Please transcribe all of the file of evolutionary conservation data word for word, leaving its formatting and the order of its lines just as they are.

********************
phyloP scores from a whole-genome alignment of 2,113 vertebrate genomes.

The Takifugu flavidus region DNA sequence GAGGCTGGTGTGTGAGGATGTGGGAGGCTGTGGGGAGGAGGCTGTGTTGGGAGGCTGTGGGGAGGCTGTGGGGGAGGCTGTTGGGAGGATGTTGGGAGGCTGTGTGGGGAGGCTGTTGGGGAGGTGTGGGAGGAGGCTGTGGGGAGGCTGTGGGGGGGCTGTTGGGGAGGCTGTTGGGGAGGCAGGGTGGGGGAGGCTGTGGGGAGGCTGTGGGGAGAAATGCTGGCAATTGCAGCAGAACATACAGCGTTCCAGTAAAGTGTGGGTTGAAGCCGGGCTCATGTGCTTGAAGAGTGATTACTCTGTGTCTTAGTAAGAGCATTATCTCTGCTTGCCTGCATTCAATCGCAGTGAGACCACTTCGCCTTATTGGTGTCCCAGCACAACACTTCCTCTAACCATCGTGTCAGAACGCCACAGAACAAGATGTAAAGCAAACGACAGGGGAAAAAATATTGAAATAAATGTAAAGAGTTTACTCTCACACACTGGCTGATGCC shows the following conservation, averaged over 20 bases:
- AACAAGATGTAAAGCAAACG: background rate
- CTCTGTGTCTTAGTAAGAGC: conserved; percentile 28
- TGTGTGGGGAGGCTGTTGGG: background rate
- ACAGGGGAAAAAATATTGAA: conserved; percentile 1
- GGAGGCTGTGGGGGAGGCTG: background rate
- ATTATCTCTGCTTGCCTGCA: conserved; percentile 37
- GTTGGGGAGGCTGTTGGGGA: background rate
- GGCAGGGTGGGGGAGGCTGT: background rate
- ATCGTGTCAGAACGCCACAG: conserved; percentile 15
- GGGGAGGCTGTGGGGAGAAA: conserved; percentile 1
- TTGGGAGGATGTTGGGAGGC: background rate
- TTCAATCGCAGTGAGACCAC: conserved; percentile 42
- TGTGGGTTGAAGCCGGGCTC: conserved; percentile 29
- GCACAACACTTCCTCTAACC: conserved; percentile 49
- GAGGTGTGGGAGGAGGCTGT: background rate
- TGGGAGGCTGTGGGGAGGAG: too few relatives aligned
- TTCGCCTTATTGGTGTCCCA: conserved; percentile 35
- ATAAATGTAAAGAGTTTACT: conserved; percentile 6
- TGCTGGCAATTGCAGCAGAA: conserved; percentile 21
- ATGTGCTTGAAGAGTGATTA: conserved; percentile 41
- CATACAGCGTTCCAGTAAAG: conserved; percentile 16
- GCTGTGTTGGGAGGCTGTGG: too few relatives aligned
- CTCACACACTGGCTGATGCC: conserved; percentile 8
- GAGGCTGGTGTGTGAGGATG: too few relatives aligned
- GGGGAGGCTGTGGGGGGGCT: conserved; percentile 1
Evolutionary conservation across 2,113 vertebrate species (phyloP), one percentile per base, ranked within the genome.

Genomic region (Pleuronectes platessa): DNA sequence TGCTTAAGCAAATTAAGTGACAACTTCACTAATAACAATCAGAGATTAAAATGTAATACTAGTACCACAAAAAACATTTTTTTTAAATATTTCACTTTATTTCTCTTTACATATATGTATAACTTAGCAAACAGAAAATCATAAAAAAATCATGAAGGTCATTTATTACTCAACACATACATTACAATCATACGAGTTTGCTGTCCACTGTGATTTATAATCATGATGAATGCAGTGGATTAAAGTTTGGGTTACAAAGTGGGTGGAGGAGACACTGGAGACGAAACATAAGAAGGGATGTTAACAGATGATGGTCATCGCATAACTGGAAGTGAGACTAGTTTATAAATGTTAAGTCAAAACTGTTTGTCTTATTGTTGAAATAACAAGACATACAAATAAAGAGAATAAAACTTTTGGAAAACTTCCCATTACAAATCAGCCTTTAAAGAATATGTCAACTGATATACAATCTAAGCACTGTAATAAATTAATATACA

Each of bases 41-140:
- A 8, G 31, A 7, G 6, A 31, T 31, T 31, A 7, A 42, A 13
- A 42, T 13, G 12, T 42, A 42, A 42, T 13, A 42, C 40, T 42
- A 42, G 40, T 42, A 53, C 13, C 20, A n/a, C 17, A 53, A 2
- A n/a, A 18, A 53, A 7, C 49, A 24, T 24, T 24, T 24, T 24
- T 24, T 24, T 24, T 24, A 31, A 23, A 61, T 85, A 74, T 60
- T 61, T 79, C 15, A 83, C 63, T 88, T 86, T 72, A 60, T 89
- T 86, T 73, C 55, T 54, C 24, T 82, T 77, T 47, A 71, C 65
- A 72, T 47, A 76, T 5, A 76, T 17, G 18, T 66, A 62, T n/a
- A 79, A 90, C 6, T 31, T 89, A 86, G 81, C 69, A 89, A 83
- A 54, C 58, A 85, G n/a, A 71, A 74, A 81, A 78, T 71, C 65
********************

phyloP scores from a whole-genome alignment of 2,113 vertebrate genomes.

The Takifugu flavidus region DNA sequence GAGGCTGGTGTGTGAGGATGTGGGAGGCTGTGGGGAGGAGGCTGTGTTGGGAGGCTGTGGGGAGGCTGTGGGGGAGGCTGTTGGGAGGATGTTGGGAGGCTGTGTGGGGAGGCTGTTGGGGAGGTGTGGGAGGAGGCTGTGGGGAGGCTGTGGGGGGGCTGTTGGGGAGGCTGTTGGGGAGGCAGGGTGGGGGAGGCTGTGGGGAGGCTGTGGGGAGAAATGCTGGCAATTGCAGCAGAACATACAGCGTTCCAGTAAAGTGTGGGTTGAAGCCGGGCTCATGTGCTTGAAGAGTGATTACTCTGTGTCTTAGTAAGAGCATTATCTCTGCTTGCCTGCATTCAATCGCAGTGAGACCACTTCGCCTTATTGGTGTCCCAGCACAACACTTCCTCTAACCATCGTGTCAGAACGCCACAGAACAAGATGTAAAGCAAACGACAGGGGAAAAAATATTGAAATAAATGTAAAGAGTTTACTCTCACACACTGGCTGATGCC shows the following conservation, averaged over 20 bases:
- AACAAGATGTAAAGCAAACG: background rate
- CTCTGTGTCTTAGTAAGAGC: conserved; percentile 28
- TGTGTGGGGAGGCTGTTGGG: background rate
- ACAGGGGAAAAAATATTGAA: conserved; percentile 1
- GGAGGCTGTGGGGGAGGCTG: background rate
- ATTATCTCTGCTTGCCTGCA: conserved; percentile 37
- GTTGGGGAGGCTGTTGGGGA: background rate
- GGCAGGGTGGGGGAGGCTGT: background rate
- ATCGTGTCAGAACGCCACAG: conserved; percentile 15
- GGGGAGGCTGTGGGGAGAAA: conserved; percentile 1
- TTGGGAGGATGTTGGGAGGC: background rate
- TTCAATCGCAGTGAGACCAC: conserved; percentile 42
- TGTGGGTTGAAGCCGGGCTC: conserved; percentile 29
- GCACAACACTTCCTCTAACC: conserved; percentile 49
- GAGGTGTGGGAGGAGGCTGT: background rate
- TGGGAGGCTGTGGGGAGGAG: too few relatives aligned
- TTCGCCTTATTGGTGTCCCA: conserved; percentile 35
- ATAAATGTAAAGAGTTTACT: conserved; percentile 6
- TGCTGGCAATTGCAGCAGAA: conserved; percentile 21
- ATGTGCTTGAAGAGTGATTA: conserved; percentile 41
- CATACAGCGTTCCAGTAAAG: conserved; percentile 16
- GCTGTGTTGGGAGGCTGTGG: too few relatives aligned
- CTCACACACTGGCTGATGCC: conserved; percentile 8
- GAGGCTGGTGTGTGAGGATG: too few relatives aligned
- GGGGAGGCTGTGGGGGGGCT: conserved; percentile 1
Evolutionary conservation across 2,113 vertebrate species (phyloP), one percentile per base, ranked within the genome.

Genomic region (Pleuronectes platessa): DNA sequence TGCTTAAGCAAATTAAGTGACAACTTCACTAATAACAATCAGAGATTAAAATGTAATACTAGTACCACAAAAAACATTTTTTTTAAATATTTCACTTTATTTCTCTTTACATATATGTATAACTTAGCAAACAGAAAATCATAAAAAAATCATGAAGGTCATTTATTACTCAACACATACATTACAATCATACGAGTTTGCTGTCCACTGTGATTTATAATCATGATGAATGCAGTGGATTAAAGTTTGGGTTACAAAGTGGGTGGAGGAGACACTGGAGACGAAACATAAGAAGGGATGTTAACAGATGATGGTCATCGCATAACTGGAAGTGAGACTAGTTTATAAATGTTAAGTCAAAACTGTTTGTCTTATTGTTGAAATAACAAGACATACAAATAAAGAGAATAAAACTTTTGGAAAACTTCCCATTACAAATCAGCCTTTAAAGAATATGTCAACTGATATACAATCTAAGCACTGTAATAAATTAATATACA

Each of bases 41-140:
- A 8, G 31, A 7, G 6, A 31, T 31, T 31, A 7, A 42, A 13
- A 42, T 13, G 12, T 42, A 42, A 42, T 13, A 42, C 40, T 42
- A 42, G 40, T 42, A 53, C 13, C 20, A n/a, C 17, A 53, A 2
- A n/a, A 18, A 53, A 7, C 49, A 24, T 24, T 24, T 24, T 24
- T 24, T 24, T 24, T 24, A 31, A 23, A 61, T 85, A 74, T 60
- T 61, T 79, C 15, A 83, C 63, T 88, T 86, T 72, A 60, T 89
- T 86, T 73, C 55, T 54, C 24, T 82, T 77, T 47, A 71, C 65
- A 72, T 47, A 76, T 5, A 76, T 17, G 18, T 66, A 62, T n/a
- A 79, A 90, C 6, T 31, T 89, A 86, G 81, C 69, A 89, A 83
- A 54, C 58, A 85, G n/a, A 71, A 74, A 81, A 78, T 71, C 65